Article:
Executive Order 12873
Cleaning Products Pilot Project (CPPP)
In October 1993, while the Philadelphia pilot was being conducted, former President Clinton issued Executive Order 12873 on Federal Acquisition, Recycling, and Waste Prevention. Although the Executive Order supported the type of project that the GSA/EPA team was developing, the Executive Order also temporarily disrupted the project's momentum. Several sections of the Executive Order increased EPA's responsibilities for shaping federal agency procurement programs for environmentally preferable products. Specifically, section 503 mandated that EPA "issue guidance that recommends principles that Executive agencies should use in making determinations for the preference and purchase of environmentally preferable products."
Pursuant to the Executive Order mandate, an EPA team, which included some members of the GSA/EPA cleaning products project, was assigned to draft environmentally preferable guidance for use by Executive agencies. Some of the initial guidance proposals, however, conflicted with proposals being considered by the cleaning products project team. As a result, progress stalled on the GSA/EPA cleaning products project while EPA was developing the section 503 guidance.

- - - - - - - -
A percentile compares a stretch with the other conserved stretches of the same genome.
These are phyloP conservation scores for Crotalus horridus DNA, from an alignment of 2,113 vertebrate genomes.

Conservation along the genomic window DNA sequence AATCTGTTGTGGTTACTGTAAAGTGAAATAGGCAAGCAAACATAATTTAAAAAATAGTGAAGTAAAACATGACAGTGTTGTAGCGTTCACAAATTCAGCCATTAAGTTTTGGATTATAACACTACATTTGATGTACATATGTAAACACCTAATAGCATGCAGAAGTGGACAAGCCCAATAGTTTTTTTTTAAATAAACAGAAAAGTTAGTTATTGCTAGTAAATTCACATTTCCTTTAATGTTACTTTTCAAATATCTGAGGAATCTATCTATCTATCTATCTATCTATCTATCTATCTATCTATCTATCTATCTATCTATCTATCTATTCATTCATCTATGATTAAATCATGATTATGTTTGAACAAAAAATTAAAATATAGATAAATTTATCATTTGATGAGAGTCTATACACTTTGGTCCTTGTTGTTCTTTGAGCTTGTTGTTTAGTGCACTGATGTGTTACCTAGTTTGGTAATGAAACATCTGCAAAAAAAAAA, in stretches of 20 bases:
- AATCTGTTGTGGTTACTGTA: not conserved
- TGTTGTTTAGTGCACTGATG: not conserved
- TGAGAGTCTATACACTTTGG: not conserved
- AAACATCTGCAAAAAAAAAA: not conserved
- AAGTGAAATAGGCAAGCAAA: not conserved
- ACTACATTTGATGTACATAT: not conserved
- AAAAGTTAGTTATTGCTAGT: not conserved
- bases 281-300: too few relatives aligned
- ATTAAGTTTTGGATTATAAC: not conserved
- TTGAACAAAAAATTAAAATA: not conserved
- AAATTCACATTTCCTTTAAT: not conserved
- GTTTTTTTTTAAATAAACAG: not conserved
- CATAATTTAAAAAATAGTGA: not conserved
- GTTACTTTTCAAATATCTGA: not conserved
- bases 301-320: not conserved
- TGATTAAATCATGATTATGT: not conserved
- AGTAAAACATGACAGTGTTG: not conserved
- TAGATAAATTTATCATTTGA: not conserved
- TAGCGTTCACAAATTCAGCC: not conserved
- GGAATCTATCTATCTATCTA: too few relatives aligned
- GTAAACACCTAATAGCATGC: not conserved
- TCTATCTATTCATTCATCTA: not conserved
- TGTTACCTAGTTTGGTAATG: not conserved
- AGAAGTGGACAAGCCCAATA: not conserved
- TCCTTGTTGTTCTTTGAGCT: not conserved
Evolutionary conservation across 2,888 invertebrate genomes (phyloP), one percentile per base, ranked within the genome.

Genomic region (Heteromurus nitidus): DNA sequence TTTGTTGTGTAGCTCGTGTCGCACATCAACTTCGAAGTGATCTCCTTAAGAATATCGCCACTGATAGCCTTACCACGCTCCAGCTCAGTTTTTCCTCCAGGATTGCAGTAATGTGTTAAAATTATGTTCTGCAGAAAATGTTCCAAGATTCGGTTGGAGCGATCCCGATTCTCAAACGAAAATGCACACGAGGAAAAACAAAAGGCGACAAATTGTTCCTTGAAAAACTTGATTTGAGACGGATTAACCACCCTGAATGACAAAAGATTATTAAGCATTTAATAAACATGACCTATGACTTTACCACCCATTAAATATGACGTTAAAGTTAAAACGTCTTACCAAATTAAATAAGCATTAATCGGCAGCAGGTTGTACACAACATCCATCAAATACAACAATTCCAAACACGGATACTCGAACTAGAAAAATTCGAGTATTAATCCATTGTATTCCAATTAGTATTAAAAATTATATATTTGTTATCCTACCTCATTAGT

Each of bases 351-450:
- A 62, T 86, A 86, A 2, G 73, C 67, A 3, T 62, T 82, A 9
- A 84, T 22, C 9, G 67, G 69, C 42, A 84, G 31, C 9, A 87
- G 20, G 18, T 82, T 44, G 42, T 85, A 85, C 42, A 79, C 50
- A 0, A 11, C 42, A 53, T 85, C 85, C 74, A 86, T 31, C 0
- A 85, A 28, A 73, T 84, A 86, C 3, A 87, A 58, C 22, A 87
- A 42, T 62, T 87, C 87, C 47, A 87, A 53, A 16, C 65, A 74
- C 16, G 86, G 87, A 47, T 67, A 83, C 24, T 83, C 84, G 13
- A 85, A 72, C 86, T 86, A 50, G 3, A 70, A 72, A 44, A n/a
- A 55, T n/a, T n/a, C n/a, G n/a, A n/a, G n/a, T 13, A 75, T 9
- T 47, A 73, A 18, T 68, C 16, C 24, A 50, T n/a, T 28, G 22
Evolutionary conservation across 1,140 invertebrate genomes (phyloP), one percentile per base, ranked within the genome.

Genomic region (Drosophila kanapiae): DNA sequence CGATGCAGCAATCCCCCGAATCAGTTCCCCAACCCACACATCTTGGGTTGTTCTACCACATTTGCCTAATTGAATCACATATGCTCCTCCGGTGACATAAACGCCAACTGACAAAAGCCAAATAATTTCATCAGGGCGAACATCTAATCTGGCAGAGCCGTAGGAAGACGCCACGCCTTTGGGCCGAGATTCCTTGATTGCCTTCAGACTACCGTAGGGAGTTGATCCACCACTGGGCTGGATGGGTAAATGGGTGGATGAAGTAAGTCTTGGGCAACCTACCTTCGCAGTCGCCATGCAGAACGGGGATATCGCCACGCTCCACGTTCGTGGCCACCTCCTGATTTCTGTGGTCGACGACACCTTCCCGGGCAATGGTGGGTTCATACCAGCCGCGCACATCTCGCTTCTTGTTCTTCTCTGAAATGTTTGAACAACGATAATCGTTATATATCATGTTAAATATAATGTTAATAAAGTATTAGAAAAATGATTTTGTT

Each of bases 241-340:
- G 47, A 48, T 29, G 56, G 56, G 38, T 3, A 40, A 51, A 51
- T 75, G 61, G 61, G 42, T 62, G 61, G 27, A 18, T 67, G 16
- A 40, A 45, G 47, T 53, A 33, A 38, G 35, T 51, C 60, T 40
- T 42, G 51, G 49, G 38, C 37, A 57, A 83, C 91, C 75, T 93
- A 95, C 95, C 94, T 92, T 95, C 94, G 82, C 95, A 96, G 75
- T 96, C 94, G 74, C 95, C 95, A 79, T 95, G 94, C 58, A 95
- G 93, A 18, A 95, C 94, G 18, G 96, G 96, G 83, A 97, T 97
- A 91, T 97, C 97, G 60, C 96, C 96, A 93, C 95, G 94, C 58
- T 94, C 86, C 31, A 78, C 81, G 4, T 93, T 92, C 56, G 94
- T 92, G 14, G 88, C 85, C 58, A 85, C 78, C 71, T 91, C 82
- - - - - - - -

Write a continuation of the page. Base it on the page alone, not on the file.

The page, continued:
Meanwhile, the GSA and EPA Administrators signed a memorandum of understanding (MOU), which had been under development before the Executive Order was signed, formalizing their cooperation on the cleaning project. After resolving inconsistencies between the EPA environmentally preferable guidance and the GSA/EPA cleaning products project, the GSA/EPA cleaning products project became the first environmentally preferable product pilot project under the Executive Order.
While the GSA/EPA project was integrating the principles of the EPA environmentally preferable products guidance, some of the vendors that had voluntarily cooperated with the cleaning project became alarmed by some of the language in EPA's proposed guidance. They feared that EPA, as a result of the Executive Order, would initiate additional regulations for the cleaning industry. This misunderstanding temporarily reduced the willingness of some vendors and trade associations to cooperate.
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